What are the jurisdictions of the Sessions Court? What power does the Sessions Court have?
The Sessions Court of Malaysia has jurisdiction to try all offences other than offences punishable by death penalty. Its jurisdiction is wider than the Magistrates Court
A Sessions Court (Malay: Mahkamah Sesyen
) is presided by a Sessions Court Judge (Malay: Hakim Mahkamah Sesyen
). A Sessions Court Judge is appointed by the Yang di-Pertuan Agong
on the recommendation of the respective Chief Judges.
The Sessions Court sits everyday except on public holidays.
It is under the Section 64 of the Subordinate Courts Act 1948 [Act 92] that imposes a limit on the powers of a Sessions Judge by precluding him from imposing the death sentence.
Except for the sentence of death, a Sessions Court can pass any sentence including natural life sentence.
Section 65 of the Subordinate Courts Act 1948 [Act 92] provides the Sessions Court:
- unlimited jurisdiction to try all actions and suits of a civil nature in respect of motor vehicle accidents, landlords and tenants and distress;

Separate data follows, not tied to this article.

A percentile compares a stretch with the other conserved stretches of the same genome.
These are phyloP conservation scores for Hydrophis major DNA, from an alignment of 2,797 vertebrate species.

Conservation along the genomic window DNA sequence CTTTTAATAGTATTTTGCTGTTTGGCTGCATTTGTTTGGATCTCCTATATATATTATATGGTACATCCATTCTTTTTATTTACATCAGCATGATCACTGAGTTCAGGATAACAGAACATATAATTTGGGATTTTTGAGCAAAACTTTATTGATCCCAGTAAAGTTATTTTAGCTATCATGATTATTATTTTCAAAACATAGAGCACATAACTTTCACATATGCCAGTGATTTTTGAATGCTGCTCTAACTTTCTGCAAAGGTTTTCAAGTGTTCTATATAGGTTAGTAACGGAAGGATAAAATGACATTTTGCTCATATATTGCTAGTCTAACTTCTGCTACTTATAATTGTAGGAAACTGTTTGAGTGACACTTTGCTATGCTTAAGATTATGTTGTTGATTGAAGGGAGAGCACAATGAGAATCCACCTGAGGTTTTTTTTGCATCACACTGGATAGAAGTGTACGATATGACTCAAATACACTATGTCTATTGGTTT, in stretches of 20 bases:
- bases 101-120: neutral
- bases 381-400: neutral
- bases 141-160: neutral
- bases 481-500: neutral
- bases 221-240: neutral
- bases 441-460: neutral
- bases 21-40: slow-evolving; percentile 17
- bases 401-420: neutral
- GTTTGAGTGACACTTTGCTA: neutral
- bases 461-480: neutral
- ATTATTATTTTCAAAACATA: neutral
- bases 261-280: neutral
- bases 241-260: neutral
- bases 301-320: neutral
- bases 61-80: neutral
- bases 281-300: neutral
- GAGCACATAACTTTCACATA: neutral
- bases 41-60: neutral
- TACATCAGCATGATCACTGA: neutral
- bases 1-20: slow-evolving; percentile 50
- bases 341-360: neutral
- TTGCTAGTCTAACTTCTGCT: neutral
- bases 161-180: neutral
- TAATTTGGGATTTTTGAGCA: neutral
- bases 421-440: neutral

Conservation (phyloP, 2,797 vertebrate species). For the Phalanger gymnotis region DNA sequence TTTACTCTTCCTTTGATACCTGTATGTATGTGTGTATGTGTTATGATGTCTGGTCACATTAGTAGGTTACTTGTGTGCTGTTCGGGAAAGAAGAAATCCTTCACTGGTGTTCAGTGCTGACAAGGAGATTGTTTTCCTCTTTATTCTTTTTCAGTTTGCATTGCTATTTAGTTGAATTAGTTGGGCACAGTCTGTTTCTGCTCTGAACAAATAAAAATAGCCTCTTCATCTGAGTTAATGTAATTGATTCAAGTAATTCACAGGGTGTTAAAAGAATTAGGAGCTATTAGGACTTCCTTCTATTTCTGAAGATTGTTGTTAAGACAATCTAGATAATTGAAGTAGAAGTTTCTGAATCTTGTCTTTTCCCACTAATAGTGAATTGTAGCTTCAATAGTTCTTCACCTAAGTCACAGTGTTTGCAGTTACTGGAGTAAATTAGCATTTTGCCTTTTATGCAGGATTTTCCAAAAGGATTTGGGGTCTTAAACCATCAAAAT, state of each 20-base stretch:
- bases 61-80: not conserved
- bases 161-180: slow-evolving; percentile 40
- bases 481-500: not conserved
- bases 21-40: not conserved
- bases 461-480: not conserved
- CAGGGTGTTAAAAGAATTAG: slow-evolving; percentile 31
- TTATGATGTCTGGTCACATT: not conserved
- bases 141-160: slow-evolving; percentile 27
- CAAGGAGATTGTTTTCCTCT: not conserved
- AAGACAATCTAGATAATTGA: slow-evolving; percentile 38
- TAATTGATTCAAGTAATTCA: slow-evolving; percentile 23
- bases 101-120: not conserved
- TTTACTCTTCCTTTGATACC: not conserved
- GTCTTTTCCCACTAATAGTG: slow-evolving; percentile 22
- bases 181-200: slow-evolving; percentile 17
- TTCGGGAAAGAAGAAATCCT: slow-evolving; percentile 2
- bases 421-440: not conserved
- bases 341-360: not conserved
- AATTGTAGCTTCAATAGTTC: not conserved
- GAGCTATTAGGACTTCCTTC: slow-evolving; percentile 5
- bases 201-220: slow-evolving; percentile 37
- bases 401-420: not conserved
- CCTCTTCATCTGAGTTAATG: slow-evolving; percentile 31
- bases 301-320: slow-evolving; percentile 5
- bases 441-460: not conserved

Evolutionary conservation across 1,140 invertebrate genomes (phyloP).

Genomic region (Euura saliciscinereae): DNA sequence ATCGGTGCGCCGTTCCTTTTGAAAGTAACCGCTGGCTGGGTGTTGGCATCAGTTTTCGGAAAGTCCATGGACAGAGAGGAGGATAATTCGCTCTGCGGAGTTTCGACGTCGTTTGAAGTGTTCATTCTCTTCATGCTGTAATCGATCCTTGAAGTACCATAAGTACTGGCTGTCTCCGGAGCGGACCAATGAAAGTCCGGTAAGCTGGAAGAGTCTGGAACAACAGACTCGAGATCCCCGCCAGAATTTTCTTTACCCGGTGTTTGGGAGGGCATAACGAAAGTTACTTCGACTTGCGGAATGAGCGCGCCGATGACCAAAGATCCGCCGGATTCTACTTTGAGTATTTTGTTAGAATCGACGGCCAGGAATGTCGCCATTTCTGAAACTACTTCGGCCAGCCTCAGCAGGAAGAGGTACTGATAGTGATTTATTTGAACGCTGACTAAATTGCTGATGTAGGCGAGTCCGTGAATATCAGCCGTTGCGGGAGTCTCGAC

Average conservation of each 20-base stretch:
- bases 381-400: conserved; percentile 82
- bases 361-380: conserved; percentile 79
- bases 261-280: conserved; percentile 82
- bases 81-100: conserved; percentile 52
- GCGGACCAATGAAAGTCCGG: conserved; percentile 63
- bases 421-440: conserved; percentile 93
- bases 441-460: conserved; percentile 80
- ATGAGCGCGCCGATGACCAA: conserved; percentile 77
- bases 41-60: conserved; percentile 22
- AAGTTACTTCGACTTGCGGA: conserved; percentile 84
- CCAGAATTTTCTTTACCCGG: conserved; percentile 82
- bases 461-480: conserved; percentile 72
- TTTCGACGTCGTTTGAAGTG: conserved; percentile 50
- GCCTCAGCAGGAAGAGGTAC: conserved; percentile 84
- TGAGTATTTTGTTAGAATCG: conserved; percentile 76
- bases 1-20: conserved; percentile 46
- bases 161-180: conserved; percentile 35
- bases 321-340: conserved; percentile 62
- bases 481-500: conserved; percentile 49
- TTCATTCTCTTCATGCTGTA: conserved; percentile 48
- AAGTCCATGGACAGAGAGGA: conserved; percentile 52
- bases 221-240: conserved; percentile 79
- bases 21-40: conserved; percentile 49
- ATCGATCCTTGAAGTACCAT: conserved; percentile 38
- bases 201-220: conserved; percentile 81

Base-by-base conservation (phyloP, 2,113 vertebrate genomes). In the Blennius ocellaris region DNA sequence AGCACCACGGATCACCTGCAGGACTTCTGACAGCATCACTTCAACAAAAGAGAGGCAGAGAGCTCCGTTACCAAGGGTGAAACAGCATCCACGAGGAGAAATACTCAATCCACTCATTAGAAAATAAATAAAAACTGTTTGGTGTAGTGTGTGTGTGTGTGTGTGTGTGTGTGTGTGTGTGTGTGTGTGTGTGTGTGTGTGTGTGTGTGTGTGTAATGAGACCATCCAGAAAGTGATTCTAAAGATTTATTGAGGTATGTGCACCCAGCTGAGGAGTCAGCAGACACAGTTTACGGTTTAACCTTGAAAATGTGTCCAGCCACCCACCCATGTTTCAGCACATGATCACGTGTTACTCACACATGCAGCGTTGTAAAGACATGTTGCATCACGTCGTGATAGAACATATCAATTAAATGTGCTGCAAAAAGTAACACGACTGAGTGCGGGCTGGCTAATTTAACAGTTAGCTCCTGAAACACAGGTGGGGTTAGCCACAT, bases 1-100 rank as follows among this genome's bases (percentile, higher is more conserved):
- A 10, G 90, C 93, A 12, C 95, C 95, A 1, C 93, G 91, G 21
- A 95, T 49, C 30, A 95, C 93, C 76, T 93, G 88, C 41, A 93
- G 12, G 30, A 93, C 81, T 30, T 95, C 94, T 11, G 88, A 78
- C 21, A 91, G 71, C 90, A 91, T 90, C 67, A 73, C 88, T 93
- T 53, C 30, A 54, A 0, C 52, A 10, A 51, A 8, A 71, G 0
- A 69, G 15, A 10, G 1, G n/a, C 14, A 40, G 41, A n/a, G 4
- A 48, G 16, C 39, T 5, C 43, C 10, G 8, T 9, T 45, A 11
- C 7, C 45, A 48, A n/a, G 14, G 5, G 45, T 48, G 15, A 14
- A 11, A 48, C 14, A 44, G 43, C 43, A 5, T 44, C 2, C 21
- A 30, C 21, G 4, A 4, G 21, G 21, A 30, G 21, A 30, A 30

- jurisdiction to try all actions and suits of a civil nature where the amount in dispute or the value of the subject matter does not exceed RM1,000,000; and
- jurisdiction to try all actions and suits of a civil nature for the specific performance or rescission of contracts or for cancellation or rectification of instruments.
However, there are exceptions to the above. The Sessions Court has no jurisdiction in actions, suits or proceedings:
- relating to immovable property;
- for accounts;
- for declaration of decrees;
- for the issue and revocation of grants of representation of the estates of deceased persons or the administration or distribution thereof;
- wherein the legitimacy of any person is in question;
- wherein the guardianship or custody of infants is in question; and
- wherein the validity or dissolution of any marriage is in question.
These are all within the jurisdictions of the High Court.
||The civil jurisdiction limit of the Sessions Court has been increased significantly under Subordinate Courts (Amendment) Act 2010 (Act A1382) from the previous RM250,000. The Amendment Act came into force in March 2013.
The Amendment Act also conferred the Sessions Court with jurisdiction to try all actions and suits of a civil nature for the specific performance or rescission of contracts or for cancellation or rectification of instruments.
Further, the Amendment Act empowers the Sessions Court to grant an injunction and to make a declaration, whether or not any other relief, redress or remedy is or could be claimed.
Back to the top
Related Knowledge Base Issues